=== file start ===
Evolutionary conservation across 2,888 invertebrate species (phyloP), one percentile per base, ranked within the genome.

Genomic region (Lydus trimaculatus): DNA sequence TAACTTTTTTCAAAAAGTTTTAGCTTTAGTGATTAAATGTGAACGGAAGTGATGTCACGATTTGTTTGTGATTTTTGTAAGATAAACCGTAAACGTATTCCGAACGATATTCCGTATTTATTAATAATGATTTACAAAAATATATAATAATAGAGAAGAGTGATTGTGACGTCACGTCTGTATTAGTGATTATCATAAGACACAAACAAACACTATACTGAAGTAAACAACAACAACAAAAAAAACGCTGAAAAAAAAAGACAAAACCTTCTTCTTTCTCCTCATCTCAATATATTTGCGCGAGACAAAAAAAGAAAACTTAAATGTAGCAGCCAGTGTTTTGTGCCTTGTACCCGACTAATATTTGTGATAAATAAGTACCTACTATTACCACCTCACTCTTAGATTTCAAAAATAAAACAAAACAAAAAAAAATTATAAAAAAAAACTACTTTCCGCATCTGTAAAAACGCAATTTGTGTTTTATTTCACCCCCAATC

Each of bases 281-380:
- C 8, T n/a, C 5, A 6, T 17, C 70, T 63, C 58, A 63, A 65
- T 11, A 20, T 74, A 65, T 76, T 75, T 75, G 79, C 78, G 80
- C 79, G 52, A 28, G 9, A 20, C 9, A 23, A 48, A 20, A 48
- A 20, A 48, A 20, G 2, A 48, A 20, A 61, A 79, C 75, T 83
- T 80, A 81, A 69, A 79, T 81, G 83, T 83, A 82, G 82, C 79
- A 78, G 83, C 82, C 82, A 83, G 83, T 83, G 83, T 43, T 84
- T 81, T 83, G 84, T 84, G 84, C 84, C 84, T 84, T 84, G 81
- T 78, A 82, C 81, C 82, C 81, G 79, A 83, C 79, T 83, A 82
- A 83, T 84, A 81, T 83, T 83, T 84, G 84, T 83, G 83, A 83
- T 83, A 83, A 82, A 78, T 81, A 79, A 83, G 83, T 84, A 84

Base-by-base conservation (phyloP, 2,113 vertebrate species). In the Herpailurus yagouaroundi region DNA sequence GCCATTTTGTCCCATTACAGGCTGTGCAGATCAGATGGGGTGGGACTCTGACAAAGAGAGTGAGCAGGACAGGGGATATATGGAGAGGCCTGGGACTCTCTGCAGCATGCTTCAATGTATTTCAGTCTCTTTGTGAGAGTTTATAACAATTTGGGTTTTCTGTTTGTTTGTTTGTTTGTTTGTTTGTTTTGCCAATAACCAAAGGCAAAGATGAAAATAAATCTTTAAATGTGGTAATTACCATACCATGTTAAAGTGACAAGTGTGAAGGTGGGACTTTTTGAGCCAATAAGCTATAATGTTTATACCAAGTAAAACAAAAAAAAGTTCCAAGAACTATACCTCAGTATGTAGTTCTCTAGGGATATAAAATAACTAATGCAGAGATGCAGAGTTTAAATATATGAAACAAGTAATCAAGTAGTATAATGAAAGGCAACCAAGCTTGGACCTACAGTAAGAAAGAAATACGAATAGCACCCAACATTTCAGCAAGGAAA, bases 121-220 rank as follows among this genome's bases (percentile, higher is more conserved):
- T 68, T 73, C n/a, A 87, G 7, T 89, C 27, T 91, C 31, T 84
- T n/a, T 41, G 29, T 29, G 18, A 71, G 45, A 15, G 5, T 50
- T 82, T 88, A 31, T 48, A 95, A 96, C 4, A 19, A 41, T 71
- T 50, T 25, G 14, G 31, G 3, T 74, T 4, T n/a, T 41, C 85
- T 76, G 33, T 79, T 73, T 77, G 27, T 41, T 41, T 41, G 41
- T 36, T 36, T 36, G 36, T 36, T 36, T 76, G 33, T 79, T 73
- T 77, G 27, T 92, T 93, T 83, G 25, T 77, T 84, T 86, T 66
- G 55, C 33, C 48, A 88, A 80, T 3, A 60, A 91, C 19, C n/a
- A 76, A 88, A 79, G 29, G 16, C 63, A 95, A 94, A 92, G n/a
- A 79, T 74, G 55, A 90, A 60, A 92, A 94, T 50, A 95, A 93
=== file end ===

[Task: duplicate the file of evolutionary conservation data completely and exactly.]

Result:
Evolutionary conservation across 2,888 invertebrate species (phyloP), one percentile per base, ranked within the genome.

Genomic region (Lydus trimaculatus): DNA sequence TAACTTTTTTCAAAAAGTTTTAGCTTTAGTGATTAAATGTGAACGGAAGTGATGTCACGATTTGTTTGTGATTTTTGTAAGATAAACCGTAAACGTATTCCGAACGATATTCCGTATTTATTAATAATGATTTACAAAAATATATAATAATAGAGAAGAGTGATTGTGACGTCACGTCTGTATTAGTGATTATCATAAGACACAAACAAACACTATACTGAAGTAAACAACAACAACAAAAAAAACGCTGAAAAAAAAAGACAAAACCTTCTTCTTTCTCCTCATCTCAATATATTTGCGCGAGACAAAAAAAGAAAACTTAAATGTAGCAGCCAGTGTTTTGTGCCTTGTACCCGACTAATATTTGTGATAAATAAGTACCTACTATTACCACCTCACTCTTAGATTTCAAAAATAAAACAAAACAAAAAAAAATTATAAAAAAAAACTACTTTCCGCATCTGTAAAAACGCAATTTGTGTTTTATTTCACCCCCAATC

Each of bases 281-380:
- C 8, T n/a, C 5, A 6, T 17, C 70, T 63, C 58, A 63, A 65
- T 11, A 20, T 74, A 65, T 76, T 75, T 75, G 79, C 78, G 80
- C 79, G 52, A 28, G 9, A 20, C 9, A 23, A 48, A 20, A 48
- A 20, A 48, A 20, G 2, A 48, A 20, A 61, A 79, C 75, T 83
- T 80, A 81, A 69, A 79, T 81, G 83, T 83, A 82, G 82, C 79
- A 78, G 83, C 82, C 82, A 83, G 83, T 83, G 83, T 43, T 84
- T 81, T 83, G 84, T 84, G 84, C 84, C 84, T 84, T 84, G 81
- T 78, A 82, C 81, C 82, C 81, G 79, A 83, C 79, T 83, A 82
- A 83, T 84, A 81, T 83, T 83, T 84, G 84, T 83, G 83, A 83
- T 83, A 83, A 82, A 78, T 81, A 79, A 83, G 83, T 84, A 84

Base-by-base conservation (phyloP, 2,113 vertebrate species). In the Herpailurus yagouaroundi region DNA sequence GCCATTTTGTCCCATTACAGGCTGTGCAGATCAGATGGGGTGGGACTCTGACAAAGAGAGTGAGCAGGACAGGGGATATATGGAGAGGCCTGGGACTCTCTGCAGCATGCTTCAATGTATTTCAGTCTCTTTGTGAGAGTTTATAACAATTTGGGTTTTCTGTTTGTTTGTTTGTTTGTTTGTTTGTTTTGCCAATAACCAAAGGCAAAGATGAAAATAAATCTTTAAATGTGGTAATTACCATACCATGTTAAAGTGACAAGTGTGAAGGTGGGACTTTTTGAGCCAATAAGCTATAATGTTTATACCAAGTAAAACAAAAAAAAGTTCCAAGAACTATACCTCAGTATGTAGTTCTCTAGGGATATAAAATAACTAATGCAGAGATGCAGAGTTTAAATATATGAAACAAGTAATCAAGTAGTATAATGAAAGGCAACCAAGCTTGGACCTACAGTAAGAAAGAAATACGAATAGCACCCAACATTTCAGCAAGGAAA, bases 121-220 rank as follows among this genome's bases (percentile, higher is more conserved):
- T 68, T 73, C n/a, A 87, G 7, T 89, C 27, T 91, C 31, T 84
- T n/a, T 41, G 29, T 29, G 18, A 71, G 45, A 15, G 5, T 50
- T 82, T 88, A 31, T 48, A 95, A 96, C 4, A 19, A 41, T 71
- T 50, T 25, G 14, G 31, G 3, T 74, T 4, T n/a, T 41, C 85
- T 76, G 33, T 79, T 73, T 77, G 27, T 41, T 41, T 41, G 41
- T 36, T 36, T 36, G 36, T 36, T 36, T 76, G 33, T 79, T 73
- T 77, G 27, T 92, T 93, T 83, G 25, T 77, T 84, T 86, T 66
- G 55, C 33, C 48, A 88, A 80, T 3, A 60, A 91, C 19, C n/a
- A 76, A 88, A 79, G 29, G 16, C 63, A 95, A 94, A 92, G n/a
- A 79, T 74, G 55, A 90, A 60, A 92, A 94, T 50, A 95, A 93